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Camellia sinensis, the Tea Plant is used to make the tea we drink. There are many different processes used to dry the leaves for making the beverage. There are also many varieties of C. sinensis used to make tea. Tea is like cheese, every village has its own strain of tea plants that have different qualities. There is even a tea variety developed in China that does not have caffeine.
It is generally said that all kinds of tea (green, oolong, and black) are made from the same plant, Camellia sinensis. Indigenous to the south of China, tea plants have been found growing in the wild throughout southeast Asia, whether they simply represent escaped plants is difficult to know, as C. sinensis has been cultivated for thousands of years.
Two widely grown varieties are C. sinensis v. sinensis and v. assamica.
Camellia sinensis var. sinensis is typically a shrub to small tree, indigenous to China, grown south of the Yangtse river, and widely throughout Asia, including Japan and South Korea. Flowers are typically white, at the tips of twigs and leaf axils, and bud set may be heavy. Variants include pink flowers - 'Rosea'; twisted stems - 'Contorta'; and variegated leaves - 'Variegata'. Blooms can occur from autumn to early winter. Camellia sinensis var assamica, in contrast can grow from a shrub to a large tree. Flowers are mostly single in leaf axils, and blooming season can last from late autumn to early spring.
Tea has been cultivated for so long, the origins of many varieties can be obscure. What we know from historical records suggests C. sinensis was first used in China as a medicinal plant thousands of years ago. Tea plants and culture were introduced to Japan and Korea during the Tang Dynasty (609-907), mostly through travel of Buddhist monks.
The dispersal of tea throughout the world became more rapid in recent centuries, and was greatly facilitated by the British, who traded heavily with China for their precious tea and wished to produce their own for the empire. In 1848 Robert Fortune made a famous journey "undercover" to collect tea plants, seeds, and knowledge from various regions in China. Ultimately he shipped ~20,000 tea plants to India, which were tested in gardens from Assam to Darjeeling. A little known fact is that Fortune went back to China searching for tea, sponsored by the U.S. government in 1853 and 1856. The interest in establishing its own tea industry waned, however, with the start of the U.S. Civil War. But, that is another story for another day.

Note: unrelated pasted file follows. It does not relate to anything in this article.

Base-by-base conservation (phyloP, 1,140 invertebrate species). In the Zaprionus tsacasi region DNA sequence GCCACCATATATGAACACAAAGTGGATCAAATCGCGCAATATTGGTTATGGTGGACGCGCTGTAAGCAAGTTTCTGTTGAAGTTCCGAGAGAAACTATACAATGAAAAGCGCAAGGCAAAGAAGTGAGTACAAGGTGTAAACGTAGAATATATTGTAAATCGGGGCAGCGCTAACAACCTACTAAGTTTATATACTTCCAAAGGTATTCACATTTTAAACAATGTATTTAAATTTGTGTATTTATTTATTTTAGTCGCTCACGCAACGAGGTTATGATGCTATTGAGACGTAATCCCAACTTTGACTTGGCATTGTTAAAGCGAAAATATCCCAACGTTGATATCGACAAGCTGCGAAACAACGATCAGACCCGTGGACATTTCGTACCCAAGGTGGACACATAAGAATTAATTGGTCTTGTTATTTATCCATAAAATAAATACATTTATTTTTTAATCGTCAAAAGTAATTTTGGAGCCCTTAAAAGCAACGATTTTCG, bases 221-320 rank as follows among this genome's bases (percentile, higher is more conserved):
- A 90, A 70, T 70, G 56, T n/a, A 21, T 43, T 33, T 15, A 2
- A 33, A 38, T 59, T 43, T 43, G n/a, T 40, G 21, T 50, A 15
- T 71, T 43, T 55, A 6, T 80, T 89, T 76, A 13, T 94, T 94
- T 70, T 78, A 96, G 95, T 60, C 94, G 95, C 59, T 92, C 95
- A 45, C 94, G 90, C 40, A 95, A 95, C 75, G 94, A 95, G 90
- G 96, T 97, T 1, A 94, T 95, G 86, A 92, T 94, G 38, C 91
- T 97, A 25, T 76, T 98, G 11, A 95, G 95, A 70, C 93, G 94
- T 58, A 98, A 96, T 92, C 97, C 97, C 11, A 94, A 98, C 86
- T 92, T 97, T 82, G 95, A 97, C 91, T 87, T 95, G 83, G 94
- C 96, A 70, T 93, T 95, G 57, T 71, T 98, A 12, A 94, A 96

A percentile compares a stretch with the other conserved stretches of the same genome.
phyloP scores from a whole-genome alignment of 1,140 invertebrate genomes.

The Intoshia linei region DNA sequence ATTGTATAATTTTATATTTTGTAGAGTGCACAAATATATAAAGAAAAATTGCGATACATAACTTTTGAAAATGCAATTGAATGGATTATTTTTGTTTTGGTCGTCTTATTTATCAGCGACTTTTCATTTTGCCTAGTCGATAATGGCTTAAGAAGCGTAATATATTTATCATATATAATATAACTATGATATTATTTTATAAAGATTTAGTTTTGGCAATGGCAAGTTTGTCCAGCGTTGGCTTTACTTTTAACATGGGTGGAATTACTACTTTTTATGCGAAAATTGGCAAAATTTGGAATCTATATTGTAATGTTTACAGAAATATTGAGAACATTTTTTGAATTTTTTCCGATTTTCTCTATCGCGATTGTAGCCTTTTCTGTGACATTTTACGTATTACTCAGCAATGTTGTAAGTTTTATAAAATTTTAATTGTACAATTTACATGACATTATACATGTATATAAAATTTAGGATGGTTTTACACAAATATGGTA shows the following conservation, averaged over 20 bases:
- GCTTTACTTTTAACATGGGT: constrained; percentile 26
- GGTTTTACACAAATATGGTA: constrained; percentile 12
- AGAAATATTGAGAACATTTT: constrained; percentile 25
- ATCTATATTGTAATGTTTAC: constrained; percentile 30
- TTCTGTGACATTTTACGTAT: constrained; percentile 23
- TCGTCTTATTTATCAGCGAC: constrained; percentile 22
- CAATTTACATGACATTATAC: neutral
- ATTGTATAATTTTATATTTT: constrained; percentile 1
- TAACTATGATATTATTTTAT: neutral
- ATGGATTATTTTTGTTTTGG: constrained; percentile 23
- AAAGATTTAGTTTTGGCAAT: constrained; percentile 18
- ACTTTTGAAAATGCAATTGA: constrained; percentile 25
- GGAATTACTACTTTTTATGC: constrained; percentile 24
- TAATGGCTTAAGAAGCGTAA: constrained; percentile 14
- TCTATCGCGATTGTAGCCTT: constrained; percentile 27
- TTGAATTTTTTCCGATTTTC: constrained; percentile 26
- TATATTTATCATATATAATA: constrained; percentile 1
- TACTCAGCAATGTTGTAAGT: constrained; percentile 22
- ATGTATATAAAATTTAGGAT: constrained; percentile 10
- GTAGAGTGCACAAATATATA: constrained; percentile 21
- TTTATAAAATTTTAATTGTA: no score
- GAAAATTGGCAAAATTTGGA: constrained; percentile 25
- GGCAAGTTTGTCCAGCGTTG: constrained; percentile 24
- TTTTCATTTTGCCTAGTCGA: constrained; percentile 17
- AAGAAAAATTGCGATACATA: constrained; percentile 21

Make your own tea from your plants using our green tea recipe.
Two leaves and bud
For green tea, heat the leaves after a shorter wilting (6-8 hours, or less) stirring frequently for 3-5 minutes in a frying pan to stop the enzymes and prevent further oxidation. Then roll the leaves by hand or in a clean cloth before drying.
For oolong the wilted leaves are first shaken several times over a few hours and then bruised to allow for a controlled oxidation. For smaller quantities of shoots, the leaves can be rolled between your hands to bruise, but not broken into pieces. For larger amounts, gather leaves in a clean cloth and roll them into a tight ball before using pressure rolling and kneading through the towel to bruise the leaves. Then spread the leaves on a tray and allow them to darken, for 30 minutes or more. Heat in a pan like green tea to stop oxidation before drying.
For black tea, a longer wilting is sometimes needed before rolling the leaves using firm pressure to break down the inner structure of the leaves. As for oolong, a cloth may be used. Rolling should continue until juices exude from the leaves. Then leave to oxidize in a warm place for 2-12 hours or until most of the leaves are reddish brown. Proceed directly to drying and storage.
For all types of teas (white, green, oolong and black), the leaves are dried in an oven set at 200-250 degrees Fahrenheit for 20 minutes or as long as needed (by weight tea should dry down to 1/5th of the weight of the fresh leaves). Drying at lower temperatures is also possible, but may take longer. This step is necessary to remove all the water in the leaves and maintain freshness during storage in a dark, airtight container.
Picture and text by Christine Parks, Camellia Forest Tea. For more information on growing and making tea, tea tours and workshops, contact Christine@teaflowergardens.com or visit www.teaflowergardens.com .
Now the tea is ready to use or store in an airtight container.
Many factors affect the taste of tea leaves such as the variety, the climate, the time of year and even the side of the mountain it is grown on. Experienced tea tasters can detect these differences and blend different batches of tea leaves to create specific kinds of tea. We hope you have fun growing and making tea. These varieties are the plants that green, black, white and oolong tea is produced from. Each type (green vs. black) is made using different amounts of "fermenting" and processing before drying of the leaves. We have made tea from many of these varieties and found the taste to be very similar from one variety to the next if the same processing is used. I'm sure a professional tea taster could tell the difference between large leaf and small leaf tea but I canít taste any difference. Tea is harvested many times a year (as often as every 10 days) so a large plant can produce quite a bit of tea but a hedge may be needed to supply a family with a daily supply. Freshly made tea is much superior to tea which has stored for even a few months.
Many of these are grown from open pollinated seed and tea is known to hybridize freely with other types of tea so these may not be the pure and true varieties. These seedlings do have the general characteristics of each variety.